The overall response rate was 32% for chemotherapy alone vs 49% for chemotherapy plus antibody. Among the patients who received AC, the overall response rate was 52% with antibody vs 43% without. These improvements were achieved without an increase in adverse events.
Dr. Slamon reported that a syndrome of myocardial dysfunction similar to that observed with anthracyclines was reported more commonly with AC plus antibody than with AC alone, paclitaxel plus antibody, or paclitaxel alone.
In an interview, Dr. Slamon said that most patients with this cardiomyopathy were treated successfully with ACE inhibitors, diuretics, or digoxin, and were able to continue the antibody. He advised clinicians treating patients with trastuzumab to monitor cardiac function with echocardiography every 12 weeks.
From Discovery to Phase III
Dr. Slamon, who is perhaps more closely associated with HER2 than any other researcher, began searching for a way to use HER2 to fight breast and other cancers more than a decade ago when he first discovered that the gene is overproduced in many breast cancers and that these cancers are more aggressive. Women whose cancer overexpress HER2 have a median survival of 3 years vs 6 to 7 years for women without HER2 overexpression.
Funding From Revlon Accelerated HER2 Research
Revlon Inc. has provided more than $13 million to the Revlon/UCLA Womens Cancer Research Program since 1990, with half of that amount going directly to work on the HER2 gene. Dr. Slamon estimates that the unrestricted grants from the cosmetic company accelerated his research by as much as 10 years. "The science that ultimately led to the development of Herceptin would not have happened when it did without the support of Revlon," he said.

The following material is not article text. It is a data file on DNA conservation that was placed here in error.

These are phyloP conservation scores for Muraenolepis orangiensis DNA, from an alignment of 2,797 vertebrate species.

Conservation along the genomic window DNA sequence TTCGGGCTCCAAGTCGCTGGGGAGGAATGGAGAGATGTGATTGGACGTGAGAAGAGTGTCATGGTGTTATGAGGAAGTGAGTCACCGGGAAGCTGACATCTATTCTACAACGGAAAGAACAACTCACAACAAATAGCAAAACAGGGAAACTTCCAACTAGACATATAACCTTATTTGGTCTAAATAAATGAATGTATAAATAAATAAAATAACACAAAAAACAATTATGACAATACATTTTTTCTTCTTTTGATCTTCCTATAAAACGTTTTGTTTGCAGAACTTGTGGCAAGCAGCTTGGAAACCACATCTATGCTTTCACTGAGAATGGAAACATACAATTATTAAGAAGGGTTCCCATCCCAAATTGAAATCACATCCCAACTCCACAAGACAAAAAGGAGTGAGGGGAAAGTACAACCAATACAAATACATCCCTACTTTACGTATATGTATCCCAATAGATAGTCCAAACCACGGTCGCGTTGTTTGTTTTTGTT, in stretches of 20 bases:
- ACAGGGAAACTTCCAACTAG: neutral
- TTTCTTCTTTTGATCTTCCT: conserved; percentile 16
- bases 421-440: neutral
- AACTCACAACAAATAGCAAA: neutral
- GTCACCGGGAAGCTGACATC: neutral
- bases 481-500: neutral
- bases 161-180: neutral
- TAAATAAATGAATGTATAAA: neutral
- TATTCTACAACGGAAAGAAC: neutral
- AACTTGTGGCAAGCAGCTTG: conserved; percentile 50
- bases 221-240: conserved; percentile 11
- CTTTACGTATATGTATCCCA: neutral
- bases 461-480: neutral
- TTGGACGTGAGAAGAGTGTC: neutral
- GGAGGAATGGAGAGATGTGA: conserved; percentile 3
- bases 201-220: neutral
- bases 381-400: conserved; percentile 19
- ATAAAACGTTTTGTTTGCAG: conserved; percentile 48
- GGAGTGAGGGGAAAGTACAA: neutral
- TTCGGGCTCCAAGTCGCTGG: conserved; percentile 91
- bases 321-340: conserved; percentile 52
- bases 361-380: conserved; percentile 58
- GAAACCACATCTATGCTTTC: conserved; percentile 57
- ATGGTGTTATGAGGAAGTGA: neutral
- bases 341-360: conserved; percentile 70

Dr. Slamon explored this finding in the laboratory by transferring additional HER2 genes into cultured breast cancer cells that did not overexpress the gene, to see if this would change these tumor cells into the more virulent variety. He found that increasing HER2 expression increased DNA synthesis, cell growth, tumorigenicity, metastatic potential, and growth in soft agar.
"Our goal was to discover what is involved in converting a normal cell into a malignant cell," Dr. Slamon said. If we could find something that was broken and might be potentially targeted, we might be able to develop therapeutics around that." HER2 overexpression clearly fit that role and in addition is easily detected using immunostaining.
Trastuzumab inhibits HER2 overexpressing breast cancer cells in vitro but apparently does not affect normal cells or breast cancer cells that lack HER2 overexpression. Once it was shown that the antibody alone has efficacy, Dr. Slamon moved forward with this phase III trial.
"Throwing bigger and better bombs at the disease isnt necessarily going to get us a lot further," Dr. Slamon said. "Our data prove the paradigm for development of targeted therapy with less toxicity in breast cancer." He also suggested that the most logical place to use trastuzumab is likely to be "earlier and up front."